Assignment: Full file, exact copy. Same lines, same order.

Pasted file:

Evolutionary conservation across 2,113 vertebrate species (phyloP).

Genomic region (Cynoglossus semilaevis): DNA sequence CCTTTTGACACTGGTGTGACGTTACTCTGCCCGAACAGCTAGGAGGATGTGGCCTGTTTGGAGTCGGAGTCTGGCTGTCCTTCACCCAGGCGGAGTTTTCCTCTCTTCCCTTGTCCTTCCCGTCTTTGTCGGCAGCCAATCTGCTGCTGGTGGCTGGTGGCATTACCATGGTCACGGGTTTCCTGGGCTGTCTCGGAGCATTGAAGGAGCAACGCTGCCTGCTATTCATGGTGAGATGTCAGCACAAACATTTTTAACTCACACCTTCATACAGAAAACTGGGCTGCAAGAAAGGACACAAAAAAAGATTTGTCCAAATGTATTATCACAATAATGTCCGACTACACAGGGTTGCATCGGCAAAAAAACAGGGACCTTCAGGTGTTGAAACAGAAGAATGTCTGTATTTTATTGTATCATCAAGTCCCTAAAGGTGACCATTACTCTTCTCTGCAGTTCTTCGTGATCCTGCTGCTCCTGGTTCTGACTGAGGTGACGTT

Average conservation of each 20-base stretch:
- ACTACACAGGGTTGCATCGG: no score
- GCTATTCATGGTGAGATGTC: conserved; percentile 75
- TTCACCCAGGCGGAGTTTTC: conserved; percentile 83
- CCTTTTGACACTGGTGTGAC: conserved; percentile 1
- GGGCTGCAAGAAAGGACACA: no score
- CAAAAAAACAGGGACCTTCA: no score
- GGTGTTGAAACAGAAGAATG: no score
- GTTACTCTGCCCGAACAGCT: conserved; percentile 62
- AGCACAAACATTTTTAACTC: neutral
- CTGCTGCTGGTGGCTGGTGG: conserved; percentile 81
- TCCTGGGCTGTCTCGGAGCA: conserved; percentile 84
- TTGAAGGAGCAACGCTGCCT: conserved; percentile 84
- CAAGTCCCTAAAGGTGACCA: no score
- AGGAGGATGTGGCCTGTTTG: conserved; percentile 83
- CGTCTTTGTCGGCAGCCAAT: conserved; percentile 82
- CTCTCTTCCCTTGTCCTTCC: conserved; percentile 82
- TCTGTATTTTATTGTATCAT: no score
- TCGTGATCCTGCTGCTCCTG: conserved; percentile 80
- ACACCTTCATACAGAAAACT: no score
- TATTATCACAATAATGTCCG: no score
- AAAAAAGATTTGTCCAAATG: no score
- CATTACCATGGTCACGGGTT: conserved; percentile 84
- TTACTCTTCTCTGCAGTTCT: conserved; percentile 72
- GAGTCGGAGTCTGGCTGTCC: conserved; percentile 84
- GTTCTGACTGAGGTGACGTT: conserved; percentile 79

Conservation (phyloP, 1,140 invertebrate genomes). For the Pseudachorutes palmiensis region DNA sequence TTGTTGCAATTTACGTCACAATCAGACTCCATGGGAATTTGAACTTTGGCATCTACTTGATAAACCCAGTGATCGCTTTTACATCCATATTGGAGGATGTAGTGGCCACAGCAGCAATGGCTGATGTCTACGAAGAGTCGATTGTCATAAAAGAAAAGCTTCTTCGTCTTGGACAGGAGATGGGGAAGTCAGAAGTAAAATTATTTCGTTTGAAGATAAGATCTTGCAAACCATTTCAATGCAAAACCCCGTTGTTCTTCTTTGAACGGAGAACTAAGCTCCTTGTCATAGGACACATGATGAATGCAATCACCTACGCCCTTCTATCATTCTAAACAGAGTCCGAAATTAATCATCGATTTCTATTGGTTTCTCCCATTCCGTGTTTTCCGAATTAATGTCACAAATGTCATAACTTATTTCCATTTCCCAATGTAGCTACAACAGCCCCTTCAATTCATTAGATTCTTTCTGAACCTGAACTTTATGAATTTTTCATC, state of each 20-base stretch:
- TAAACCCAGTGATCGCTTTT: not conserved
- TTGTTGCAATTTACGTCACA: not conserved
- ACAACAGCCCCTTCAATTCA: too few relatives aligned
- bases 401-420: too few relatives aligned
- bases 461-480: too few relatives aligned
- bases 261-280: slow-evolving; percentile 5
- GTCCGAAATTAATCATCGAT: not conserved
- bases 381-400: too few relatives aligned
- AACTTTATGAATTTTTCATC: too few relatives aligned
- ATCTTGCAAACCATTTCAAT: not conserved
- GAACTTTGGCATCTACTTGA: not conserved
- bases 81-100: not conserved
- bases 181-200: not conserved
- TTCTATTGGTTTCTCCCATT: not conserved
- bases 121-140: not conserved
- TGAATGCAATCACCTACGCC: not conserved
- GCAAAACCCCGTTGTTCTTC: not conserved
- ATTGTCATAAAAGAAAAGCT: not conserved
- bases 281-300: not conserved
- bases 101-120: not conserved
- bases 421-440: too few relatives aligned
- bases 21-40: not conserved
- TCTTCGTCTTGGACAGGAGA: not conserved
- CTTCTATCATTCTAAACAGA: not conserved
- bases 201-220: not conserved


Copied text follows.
Evolutionary conservation across 2,113 vertebrate species (phyloP).

Genomic region (Cynoglossus semilaevis): DNA sequence CCTTTTGACACTGGTGTGACGTTACTCTGCCCGAACAGCTAGGAGGATGTGGCCTGTTTGGAGTCGGAGTCTGGCTGTCCTTCACCCAGGCGGAGTTTTCCTCTCTTCCCTTGTCCTTCCCGTCTTTGTCGGCAGCCAATCTGCTGCTGGTGGCTGGTGGCATTACCATGGTCACGGGTTTCCTGGGCTGTCTCGGAGCATTGAAGGAGCAACGCTGCCTGCTATTCATGGTGAGATGTCAGCACAAACATTTTTAACTCACACCTTCATACAGAAAACTGGGCTGCAAGAAAGGACACAAAAAAAGATTTGTCCAAATGTATTATCACAATAATGTCCGACTACACAGGGTTGCATCGGCAAAAAAACAGGGACCTTCAGGTGTTGAAACAGAAGAATGTCTGTATTTTATTGTATCATCAAGTCCCTAAAGGTGACCATTACTCTTCTCTGCAGTTCTTCGTGATCCTGCTGCTCCTGGTTCTGACTGAGGTGACGTT

Average conservation of each 20-base stretch:
- ACTACACAGGGTTGCATCGG: no score
- GCTATTCATGGTGAGATGTC: conserved; percentile 75
- TTCACCCAGGCGGAGTTTTC: conserved; percentile 83
- CCTTTTGACACTGGTGTGAC: conserved; percentile 1
- GGGCTGCAAGAAAGGACACA: no score
- CAAAAAAACAGGGACCTTCA: no score
- GGTGTTGAAACAGAAGAATG: no score
- GTTACTCTGCCCGAACAGCT: conserved; percentile 62
- AGCACAAACATTTTTAACTC: neutral
- CTGCTGCTGGTGGCTGGTGG: conserved; percentile 81
- TCCTGGGCTGTCTCGGAGCA: conserved; percentile 84
- TTGAAGGAGCAACGCTGCCT: conserved; percentile 84
- CAAGTCCCTAAAGGTGACCA: no score
- AGGAGGATGTGGCCTGTTTG: conserved; percentile 83
- CGTCTTTGTCGGCAGCCAAT: conserved; percentile 82
- CTCTCTTCCCTTGTCCTTCC: conserved; percentile 82
- TCTGTATTTTATTGTATCAT: no score
- TCGTGATCCTGCTGCTCCTG: conserved; percentile 80
- ACACCTTCATACAGAAAACT: no score
- TATTATCACAATAATGTCCG: no score
- AAAAAAGATTTGTCCAAATG: no score
- CATTACCATGGTCACGGGTT: conserved; percentile 84
- TTACTCTTCTCTGCAGTTCT: conserved; percentile 72
- GAGTCGGAGTCTGGCTGTCC: conserved; percentile 84
- GTTCTGACTGAGGTGACGTT: conserved; percentile 79

Conservation (phyloP, 1,140 invertebrate genomes). For the Pseudachorutes palmiensis region DNA sequence TTGTTGCAATTTACGTCACAATCAGACTCCATGGGAATTTGAACTTTGGCATCTACTTGATAAACCCAGTGATCGCTTTTACATCCATATTGGAGGATGTAGTGGCCACAGCAGCAATGGCTGATGTCTACGAAGAGTCGATTGTCATAAAAGAAAAGCTTCTTCGTCTTGGACAGGAGATGGGGAAGTCAGAAGTAAAATTATTTCGTTTGAAGATAAGATCTTGCAAACCATTTCAATGCAAAACCCCGTTGTTCTTCTTTGAACGGAGAACTAAGCTCCTTGTCATAGGACACATGATGAATGCAATCACCTACGCCCTTCTATCATTCTAAACAGAGTCCGAAATTAATCATCGATTTCTATTGGTTTCTCCCATTCCGTGTTTTCCGAATTAATGTCACAAATGTCATAACTTATTTCCATTTCCCAATGTAGCTACAACAGCCCCTTCAATTCATTAGATTCTTTCTGAACCTGAACTTTATGAATTTTTCATC, state of each 20-base stretch:
- TAAACCCAGTGATCGCTTTT: not conserved
- TTGTTGCAATTTACGTCACA: not conserved
- ACAACAGCCCCTTCAATTCA: too few relatives aligned
- bases 401-420: too few relatives aligned
- bases 461-480: too few relatives aligned
- bases 261-280: slow-evolving; percentile 5
- GTCCGAAATTAATCATCGAT: not conserved
- bases 381-400: too few relatives aligned
- AACTTTATGAATTTTTCATC: too few relatives aligned
- ATCTTGCAAACCATTTCAAT: not conserved
- GAACTTTGGCATCTACTTGA: not conserved
- bases 81-100: not conserved
- bases 181-200: not conserved
- TTCTATTGGTTTCTCCCATT: not conserved
- bases 121-140: not conserved
- TGAATGCAATCACCTACGCC: not conserved
- GCAAAACCCCGTTGTTCTTC: not conserved
- ATTGTCATAAAAGAAAAGCT: not conserved
- bases 281-300: not conserved
- bases 101-120: not conserved
- bases 421-440: too few relatives aligned
- bases 21-40: not conserved
- TCTTCGTCTTGGACAGGAGA: not conserved
- CTTCTATCATTCTAAACAGA: not conserved
- bases 201-220: not conserved